[Coral-List] Coral Fragging should be banned
vjongene at gmail.com
Fri Apr 12 22:58:32 UTC 2019
OK, maybe time for a reality check. There are quite a few outfits out there, particularly in locations where there is little in the way of academic coral biology research, that are trying to do restoration work using nurseries, fragging, and outplanting on artificial supports. Many of these are led by competent and dedicated individuals. I don't think that banning them would accomplish anything useful. What is really needed is to provide them with guidance to avoid the most blatant problems associated with "coral monocultures", in terms of preserving genetic diversity and avoiding the emergence of artificial reefs devoid of biodiversity. The Coral Restoration Consortium is trying to do just that, and should be applauded for their efforts.
There are also other dimensions to this. Here in Curaçao, the Government (well-intentioned but misguided) has banned the collection of any more "fragments of opportunity" used for asexual propagation, therefore limiting the genetic diversity of the stocks available for outplanting. Unsurprisingly, it doesn't provide any funding for the restoration efforts either.
The remarks about needing a PhD to be considered a restoration practitioner are IMHO misplaced. While I absolutely agree that a solid background in genetics is helpful to properly plan and execute a restoration program, I also feel that a reasonably intelligent individual who cares about conservation and restoration can understand the issues with a few weeks of training (disclosure: I do have a PhD in genetics). Not publishing results in academic journals is by no means an indication that the program is sloppy.
So my €0.02 worth: there is no reason to ban fragging, but there are plenty of reasons to provide better guidance and training to those who want to do it, and to be critical of efforts that fail to enforce minimal standards.
C. Victor Jongeneel, PhD
From: Coral-List <coral-list-bounces at coral.aoml.noaa.gov> On Behalf Of Chad Scott via Coral-List
Sent: Friday, April 12, 2019 14:36
To: Nicole Crane <nicrane at cabrillo.edu>
Cc: Coral -List <coral-list at coral.aoml.noaa.gov>
Subject: Re: [Coral-List] Coral Fragging should be banned
Thank you for your reply. I have not heard of any such sites, but I think that the industry must makes moves to self-regulate and prevent more groups from doing this types of work. As far as I can tell, Oceanquest is the worst one in my area, and they are backed by Sea Shepard so they think they are the best, however they do absolutely no monitoring and have no peer-reviewed publications on their results. Their only claim to notoriety is their association with Sea Shepherd. They also offer a 3 day course for people to become instructors in coral propagation, which I thin is laughable when people spend the better part of a decade getting PhD. in the field before beginning such endeavors.
On Thu, Apr 11, 2019 at 2:41 PM Nicole Crane <nicrane at cabrillo.edu> wrote:
> I very much appreciate and agree with this Chad. I think this is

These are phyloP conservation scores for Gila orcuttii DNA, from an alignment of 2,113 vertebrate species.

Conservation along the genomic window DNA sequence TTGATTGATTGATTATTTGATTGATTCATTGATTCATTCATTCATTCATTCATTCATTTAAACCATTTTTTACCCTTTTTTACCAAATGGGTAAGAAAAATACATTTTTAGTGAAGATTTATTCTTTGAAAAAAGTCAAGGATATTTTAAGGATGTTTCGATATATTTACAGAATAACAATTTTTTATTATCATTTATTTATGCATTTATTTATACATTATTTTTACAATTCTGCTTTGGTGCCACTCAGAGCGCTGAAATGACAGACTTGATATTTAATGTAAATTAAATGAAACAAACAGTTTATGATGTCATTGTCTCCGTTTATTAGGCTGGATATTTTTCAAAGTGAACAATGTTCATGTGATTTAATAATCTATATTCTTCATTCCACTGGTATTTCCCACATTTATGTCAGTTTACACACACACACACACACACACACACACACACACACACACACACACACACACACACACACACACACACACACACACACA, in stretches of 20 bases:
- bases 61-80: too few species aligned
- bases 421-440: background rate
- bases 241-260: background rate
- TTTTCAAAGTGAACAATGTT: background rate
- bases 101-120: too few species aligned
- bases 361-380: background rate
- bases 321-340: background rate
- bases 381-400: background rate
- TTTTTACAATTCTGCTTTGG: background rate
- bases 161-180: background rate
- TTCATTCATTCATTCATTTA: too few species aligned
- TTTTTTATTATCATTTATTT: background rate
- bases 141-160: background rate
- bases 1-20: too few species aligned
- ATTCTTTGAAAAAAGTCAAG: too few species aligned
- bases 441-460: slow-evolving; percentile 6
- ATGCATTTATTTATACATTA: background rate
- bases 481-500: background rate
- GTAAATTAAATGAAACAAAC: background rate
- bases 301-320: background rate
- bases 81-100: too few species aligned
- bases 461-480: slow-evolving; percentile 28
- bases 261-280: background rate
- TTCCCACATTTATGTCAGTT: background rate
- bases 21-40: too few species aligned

> actually a bigger problem than many of us might realize. Our work has
> shown negative effects, especially on fish - which of course is
> important to the communities there, of 'weedy' corals that dominate a
> reef. By propagating corals, especially those that grow quickly, well
> meaning people may well be causing problems. Kind of like Junipero
> Serra spreading all his fast growing weedy european grasses and plants
> to mark his trail and fed livestock. Wow, look what that did to
> California coastal communities!!! If you aren't a CA person - the short story is it wasn't good.
> I too have now seen several of these programs to propagate corals, and
> the idea seems to be spreading, especially marketed as a restoration program.
> Might be good to have a platform where people could add programs they
> are rare of and what region they are in?? Given that these people are
> well intentioned, pairing these with better information might be very effective?
> Does anyone have the bandwidth to do that?
> Nicole L. Crane
> Faculty, Cabrillo College
> Natural and Applied Sciences
> Senior Conservation Scientist, Project co-lead One People One Reef
> On Thu, Apr 11, 2019 at 10:43 AM Chad Scott via Coral-List <
> coral-list at coral.aoml.noaa.gov> wrote:
>> Hello coral-listers,
>> I am growing concerned about the number of so-called reef
>> conservation programs that are focused solely on coral fragging
>> (propagation), especially in SE Asia and the Indo-Pacific. These
>> programs are well intentioned, but extremely misguided. In one such
>> prominent program, people are able to become 'Instructors' in just
>> three days, with no scientific traing. This agency does no monitoring
>> or research, and as far as I can tell has never published a peer
>> reviewed paper. They are focused on coral propagation because it is
>> easy and looks good on social media, yet they do not have any
>> understanding or consideration to the genetic affects of their work,
>> nor its long-term implications. They are not involved in any other
>> activities to address the threats (other than clean-ups maybe), and
>> have not made any attempt to work with the local communities.
>> I have written an article concerning this growing trend, and would
>> like to hear the response of the scientific community. I know that
>> many of you have been involved in related work for several decades,
>> and think you are vital in resolving this issue. I fear that if the
>> reef restoration community does not take proactive steps to
>> self-regulate then draconian top-down controls will be implemented,
>> and the vital work of so many will be stopped.
>> Thank you,
>> Chad Scott
>> My arguments are summarized in the article is available here:
>> Coral-List mailing list
>> Coral-List at coral.aoml.noaa.gov
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